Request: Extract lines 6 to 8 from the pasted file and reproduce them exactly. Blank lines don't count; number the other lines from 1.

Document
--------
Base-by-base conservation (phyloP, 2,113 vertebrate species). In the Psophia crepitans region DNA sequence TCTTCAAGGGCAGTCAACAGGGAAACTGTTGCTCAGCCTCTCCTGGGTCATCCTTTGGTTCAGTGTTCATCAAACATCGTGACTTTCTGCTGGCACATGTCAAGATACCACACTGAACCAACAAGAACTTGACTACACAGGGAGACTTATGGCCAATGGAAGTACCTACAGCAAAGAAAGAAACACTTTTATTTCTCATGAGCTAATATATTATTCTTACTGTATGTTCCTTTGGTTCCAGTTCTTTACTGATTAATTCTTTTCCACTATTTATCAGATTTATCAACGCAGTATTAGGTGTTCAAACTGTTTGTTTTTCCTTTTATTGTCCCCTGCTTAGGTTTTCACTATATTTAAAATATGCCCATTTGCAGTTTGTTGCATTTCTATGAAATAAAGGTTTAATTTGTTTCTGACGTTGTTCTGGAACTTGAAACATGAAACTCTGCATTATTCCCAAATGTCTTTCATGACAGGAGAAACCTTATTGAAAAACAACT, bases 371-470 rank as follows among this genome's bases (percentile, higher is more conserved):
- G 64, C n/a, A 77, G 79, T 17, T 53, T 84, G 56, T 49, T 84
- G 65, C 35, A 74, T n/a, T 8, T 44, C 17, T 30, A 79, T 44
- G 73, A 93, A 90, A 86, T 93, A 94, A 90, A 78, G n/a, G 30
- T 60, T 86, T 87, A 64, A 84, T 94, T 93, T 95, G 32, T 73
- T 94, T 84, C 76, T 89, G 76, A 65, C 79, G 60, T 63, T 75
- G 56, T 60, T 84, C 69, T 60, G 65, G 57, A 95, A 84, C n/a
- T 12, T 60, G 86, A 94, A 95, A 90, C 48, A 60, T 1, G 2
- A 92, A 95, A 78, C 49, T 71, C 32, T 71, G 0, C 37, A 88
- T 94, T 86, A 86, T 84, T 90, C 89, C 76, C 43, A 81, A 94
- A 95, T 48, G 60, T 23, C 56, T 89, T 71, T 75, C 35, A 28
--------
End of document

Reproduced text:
- T 94, T 84, C 76, T 89, G 76, A 65, C 79, G 60, T 63, T 75
- G 56, T 60, T 84, C 69, T 60, G 65, G 57, A 95, A 84, C n/a
- T 12, T 60, G 86, A 94, A 95, A 90, C 48, A 60, T 1, G 2